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Left Field Properties, L.L.C. v. James F. Keeney, L.L.C.

A-3300-03T1 (N.J. Super. App. Div. 2006) (Unpublished)

TAXATION; LIENS—A property owner need not wait until it is finally resolved as to who actually owns a property before redeeming a tax sales certificate because anyone claiming a right of ownership as well as anyone in possession has a right to redeem.

In 1997, in an attempt to satisfy an outstanding tax lien, property owners borrowed money and delivered the money to a third party, believing the third party would purchase the tax sale certificates for their benefit. The third party purchased the tax sale certificates but, in April 1999, prosecuted a tax sale foreclosure proceeding to judgment. Afterwards, in October 1999, the third party purchased the property at a Sheriff’s sale. The previous property owners remained in physical possession paying monthly rent to the third party. Notwithstanding the Sheriff’s sale, the previous owners continued to pay the property taxes. The taxes were paid to the third party and not to the municipality. The third party never remitted the taxes to the municipality. As a result, in June 2000, the municipality sold another tax certificate to an innocent purchaser. Meanwhile, the same third party had borrowed approximately $157,000 from its own lender, and in an effort to satisfy the concerns of its lender, the third party secured its loan in December 1999 by granting a mortgage on the property. The lender subsequently discovered that the third party was not making real estate tax payments, jeopardizing the mortgage. In August 2002, the third party deeded the property to its lender in lieu of foreclosure. In September 2002, the innocent purchaser of the tax sale certificate commenced a foreclosure action against the third party, the lender, and the previous property owners. In October 2002, the third party’s lender (and holder of the deed) sued to evict the previous property owners. In July 2003, the innocent purchaser sold the tax sale certificate to a separate entity owned by the third party’s lender.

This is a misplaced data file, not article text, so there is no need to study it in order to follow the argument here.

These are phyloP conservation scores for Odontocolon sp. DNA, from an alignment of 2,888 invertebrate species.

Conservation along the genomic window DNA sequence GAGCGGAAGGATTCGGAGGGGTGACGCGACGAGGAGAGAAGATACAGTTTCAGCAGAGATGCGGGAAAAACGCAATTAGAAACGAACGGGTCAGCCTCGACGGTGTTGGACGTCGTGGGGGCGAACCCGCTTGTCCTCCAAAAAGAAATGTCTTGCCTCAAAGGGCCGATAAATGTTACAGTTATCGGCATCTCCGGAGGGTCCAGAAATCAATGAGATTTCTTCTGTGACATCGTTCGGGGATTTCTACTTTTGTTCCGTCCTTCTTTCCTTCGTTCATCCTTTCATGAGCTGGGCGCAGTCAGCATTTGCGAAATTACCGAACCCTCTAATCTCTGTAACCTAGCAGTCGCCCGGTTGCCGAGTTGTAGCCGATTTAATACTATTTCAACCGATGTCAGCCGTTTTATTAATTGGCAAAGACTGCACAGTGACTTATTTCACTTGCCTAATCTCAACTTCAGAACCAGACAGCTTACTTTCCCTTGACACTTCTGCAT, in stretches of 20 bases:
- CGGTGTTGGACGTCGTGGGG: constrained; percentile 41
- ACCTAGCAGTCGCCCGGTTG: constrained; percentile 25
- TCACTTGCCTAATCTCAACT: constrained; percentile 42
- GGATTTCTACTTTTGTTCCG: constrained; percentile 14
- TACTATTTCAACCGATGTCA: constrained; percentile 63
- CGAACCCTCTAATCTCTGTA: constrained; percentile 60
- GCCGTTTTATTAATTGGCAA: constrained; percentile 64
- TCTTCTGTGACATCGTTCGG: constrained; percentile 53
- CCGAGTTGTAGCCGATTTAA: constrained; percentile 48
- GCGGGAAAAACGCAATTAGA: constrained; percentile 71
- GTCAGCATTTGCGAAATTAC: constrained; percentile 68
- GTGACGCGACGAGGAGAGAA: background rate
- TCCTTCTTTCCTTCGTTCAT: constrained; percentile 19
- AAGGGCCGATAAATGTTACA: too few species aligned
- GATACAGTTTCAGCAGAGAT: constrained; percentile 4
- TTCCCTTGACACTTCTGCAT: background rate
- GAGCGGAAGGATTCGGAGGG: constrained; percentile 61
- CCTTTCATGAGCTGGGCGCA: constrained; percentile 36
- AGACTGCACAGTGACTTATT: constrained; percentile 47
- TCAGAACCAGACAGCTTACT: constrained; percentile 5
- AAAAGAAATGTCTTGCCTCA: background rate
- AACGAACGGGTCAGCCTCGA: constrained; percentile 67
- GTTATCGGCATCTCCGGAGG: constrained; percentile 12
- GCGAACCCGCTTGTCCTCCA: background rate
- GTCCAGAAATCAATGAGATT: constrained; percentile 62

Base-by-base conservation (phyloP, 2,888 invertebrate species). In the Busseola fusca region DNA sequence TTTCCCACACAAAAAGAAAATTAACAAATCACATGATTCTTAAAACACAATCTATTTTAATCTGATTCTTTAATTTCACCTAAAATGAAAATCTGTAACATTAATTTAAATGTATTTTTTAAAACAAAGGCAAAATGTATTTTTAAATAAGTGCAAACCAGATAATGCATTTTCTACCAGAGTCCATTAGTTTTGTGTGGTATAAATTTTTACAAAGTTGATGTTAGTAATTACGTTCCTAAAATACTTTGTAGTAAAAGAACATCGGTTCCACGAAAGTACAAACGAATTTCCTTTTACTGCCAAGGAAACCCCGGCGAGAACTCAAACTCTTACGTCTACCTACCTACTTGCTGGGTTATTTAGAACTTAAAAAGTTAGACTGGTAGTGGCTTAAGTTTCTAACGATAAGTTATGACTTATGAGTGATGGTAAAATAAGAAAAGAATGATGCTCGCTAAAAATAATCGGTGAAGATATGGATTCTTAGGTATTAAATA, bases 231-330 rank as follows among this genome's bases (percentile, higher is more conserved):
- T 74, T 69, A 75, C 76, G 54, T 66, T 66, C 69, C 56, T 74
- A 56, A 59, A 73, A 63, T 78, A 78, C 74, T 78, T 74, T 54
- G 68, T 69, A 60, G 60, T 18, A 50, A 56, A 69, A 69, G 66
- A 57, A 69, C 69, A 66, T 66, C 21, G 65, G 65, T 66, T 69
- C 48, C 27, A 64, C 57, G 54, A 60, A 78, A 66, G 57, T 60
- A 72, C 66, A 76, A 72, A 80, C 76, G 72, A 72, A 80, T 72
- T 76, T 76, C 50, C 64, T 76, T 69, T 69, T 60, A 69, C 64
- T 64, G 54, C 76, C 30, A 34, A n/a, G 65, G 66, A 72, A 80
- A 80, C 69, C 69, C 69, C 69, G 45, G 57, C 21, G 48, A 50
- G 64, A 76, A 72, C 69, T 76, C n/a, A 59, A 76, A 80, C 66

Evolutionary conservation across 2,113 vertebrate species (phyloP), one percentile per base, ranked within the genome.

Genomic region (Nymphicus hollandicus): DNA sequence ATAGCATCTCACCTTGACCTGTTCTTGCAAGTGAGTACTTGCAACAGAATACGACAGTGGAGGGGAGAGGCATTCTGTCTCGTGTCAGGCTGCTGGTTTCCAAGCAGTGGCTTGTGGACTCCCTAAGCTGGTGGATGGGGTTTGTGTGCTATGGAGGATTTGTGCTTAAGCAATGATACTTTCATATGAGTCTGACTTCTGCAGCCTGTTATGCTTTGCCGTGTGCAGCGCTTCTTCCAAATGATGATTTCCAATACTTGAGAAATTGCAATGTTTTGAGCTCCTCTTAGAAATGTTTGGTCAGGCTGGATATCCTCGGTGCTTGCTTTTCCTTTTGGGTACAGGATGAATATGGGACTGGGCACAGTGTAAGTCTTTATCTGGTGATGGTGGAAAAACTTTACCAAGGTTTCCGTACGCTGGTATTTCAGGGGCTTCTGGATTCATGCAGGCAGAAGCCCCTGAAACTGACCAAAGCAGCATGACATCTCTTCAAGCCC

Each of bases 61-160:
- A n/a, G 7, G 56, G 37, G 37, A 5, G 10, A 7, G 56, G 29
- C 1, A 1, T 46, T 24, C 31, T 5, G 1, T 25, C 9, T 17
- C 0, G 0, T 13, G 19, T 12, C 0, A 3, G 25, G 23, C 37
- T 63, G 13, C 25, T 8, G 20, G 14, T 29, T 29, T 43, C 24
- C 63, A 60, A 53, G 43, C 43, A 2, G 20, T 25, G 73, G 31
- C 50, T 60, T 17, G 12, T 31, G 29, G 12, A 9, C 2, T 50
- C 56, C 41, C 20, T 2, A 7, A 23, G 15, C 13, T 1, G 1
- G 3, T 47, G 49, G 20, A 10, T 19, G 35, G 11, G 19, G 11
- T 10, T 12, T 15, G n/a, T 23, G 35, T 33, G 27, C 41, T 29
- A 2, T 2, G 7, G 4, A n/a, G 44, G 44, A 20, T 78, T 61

As their defense to the innocent purchaser’s tax sale foreclosure action, the original property owners claimed that until there was a final resolution as to who owned the property, they were unable to exercise their right of redemption. The lower court rejected this argument, ruling that anyone claiming a right of ownership, as well as anyone in possession, has a right to redemption. Finding that the previous property owners failed to redeem, the lower court entered judgment in this tax sale foreclosure action in favor of the innocent purchaser.

The original property owners then sought an order to compel the innocent purchaser to show cause why they, the original owners, should not be allowed to redeem the tax sale certificate. Their principal argument was that the third party, the lender, and the purchaser of the tax sale certificate sold by the innocent purchaser conspired to defraud them of their property. Although the lower court ruled there is no right to subrogation under the tax sale law, its stayed entry of judgment pending an investigation into the relationship between the third party, its lender, and the purchaser of the tax sale certificate. When the original property owners failed to comply with certain conditions of the stay, the lower court entered final judgment on the tax sale certificate and substituted the tax sale certificate purchaser in place of the innocent purchaser. On a motion for reconsideration, the lower court found no evidence of fraud or conspiracy, and denied the original property owner’s motion. The Appellate Division affirmed.

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